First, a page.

Captain Chelsey Sullenberger Today: Where Is ‘Miracle on the Hudson’ Pilot Now?

Captain Sully today

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Captain Chelsey Sullenberger is still heralded as a hero today, 10 years after he landed an airplane on the Hudson River. Captain Sully has since retired and lives a quiet life (despite having a major motion picture made in his honor) in San Francisco with his wife, Lorrie.


He Has Appeared on CNN & Urged People to Vote for a Change on Election Day

Captain Sully Today

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Although Sully said he wouldn’t run for office, he has spoken out about his concerns when it comes to America. He said that he believes that his fame has given him a gift; “a greater voice.”

“We cannot wait for someone to save us. We must do it ourselves. This Election Day is a crucial opportunity to again demonstrate the best in each of us by doing our duty and voting for leaders who are committed to the values that will unite and protect us,” Sullenberger wrote in an Op-Ed for the Washington Post before the November 2018 elections.

Although Sully didn’t mention anyone by name or give many specifics in the piece, he urged voters to do the right thing. While he admitted to once being a Republican, he said that he’s “always voted as an American.”


Looking Back at the ‘Miracle on the Hudson’

On that fateful day, Sully and his co-pilot Jeff Skiles saved more than 150 lives after the US Airlines flight they were on had engine trouble shortly after taking off from LaGuardia Airport in New York. The Airbus A320 had come in contact with a flock of geese.

In an interview with ABC News‘ Amy Robach, Sully talked about his thoughts now a decade later.

“I think about not only what we did but what everybody else did. All the pieces had to come together. This group of strangers had to rise to the occasion and make sure that they saved every life,” Sullenberger said.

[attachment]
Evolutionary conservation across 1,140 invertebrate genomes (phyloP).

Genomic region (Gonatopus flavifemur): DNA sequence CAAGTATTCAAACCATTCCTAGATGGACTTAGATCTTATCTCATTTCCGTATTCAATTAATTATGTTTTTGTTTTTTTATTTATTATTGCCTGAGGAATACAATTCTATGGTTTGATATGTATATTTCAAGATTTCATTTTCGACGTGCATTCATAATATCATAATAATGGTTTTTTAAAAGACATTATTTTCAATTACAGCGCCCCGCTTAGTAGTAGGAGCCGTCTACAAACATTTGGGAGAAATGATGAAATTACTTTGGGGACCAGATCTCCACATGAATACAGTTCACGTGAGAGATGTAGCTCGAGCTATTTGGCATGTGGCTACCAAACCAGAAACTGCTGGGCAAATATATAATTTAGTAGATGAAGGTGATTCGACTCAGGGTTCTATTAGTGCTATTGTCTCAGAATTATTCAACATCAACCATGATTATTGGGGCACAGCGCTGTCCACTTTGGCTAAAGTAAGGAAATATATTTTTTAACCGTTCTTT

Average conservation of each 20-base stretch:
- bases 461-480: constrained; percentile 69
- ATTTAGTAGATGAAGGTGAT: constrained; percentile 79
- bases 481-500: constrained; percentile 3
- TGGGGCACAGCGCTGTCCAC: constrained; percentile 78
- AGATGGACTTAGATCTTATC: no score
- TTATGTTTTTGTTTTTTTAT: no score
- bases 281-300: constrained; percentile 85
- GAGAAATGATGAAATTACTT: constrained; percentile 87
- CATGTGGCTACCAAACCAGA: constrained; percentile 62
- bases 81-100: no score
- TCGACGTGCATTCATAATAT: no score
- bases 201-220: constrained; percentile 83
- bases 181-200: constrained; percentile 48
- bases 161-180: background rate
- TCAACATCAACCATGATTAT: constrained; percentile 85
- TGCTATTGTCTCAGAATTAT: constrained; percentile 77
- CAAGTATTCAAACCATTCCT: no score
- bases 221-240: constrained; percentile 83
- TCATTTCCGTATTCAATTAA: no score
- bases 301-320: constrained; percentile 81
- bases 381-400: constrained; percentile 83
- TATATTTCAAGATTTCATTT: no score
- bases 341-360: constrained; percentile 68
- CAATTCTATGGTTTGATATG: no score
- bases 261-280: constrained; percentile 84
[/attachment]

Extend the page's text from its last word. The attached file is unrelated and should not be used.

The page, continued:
Sully explained that he was able to keep himself calm and positive through the ordeal. Once he realized that he couldn’t make it back to the airport, he told air traffic control that the plane “may end up in the Hudson.” It all happened to fast, but Sully was in complete control.

“I never had any extraneous thoughts in those few seconds that we had. I didn’t allow myself to and I didn’t have any inclination to. I never thought about my family. I never thought about anything other than controlling the flight path and solving each problem in turn until, finally, we had solved them all,” he told Robach.

Captain Sullenberger treated the frigid Hudson River like a runway, landing the plane effortlessly. Once the plane’s belly rested on the water, Sully instructed passengers and crew to exit the plane, many standing on the wings awaiting rescue. Sully himself stayed on the plane and made sure that every single passenger and crew member had made it off safely before exiting himself.

“I was deathly afraid after the landing was accomplished and we’d pulled that off that someone might slip into the water unnoticed and drown, or succumb to hypothermia,” Sully told Robach.

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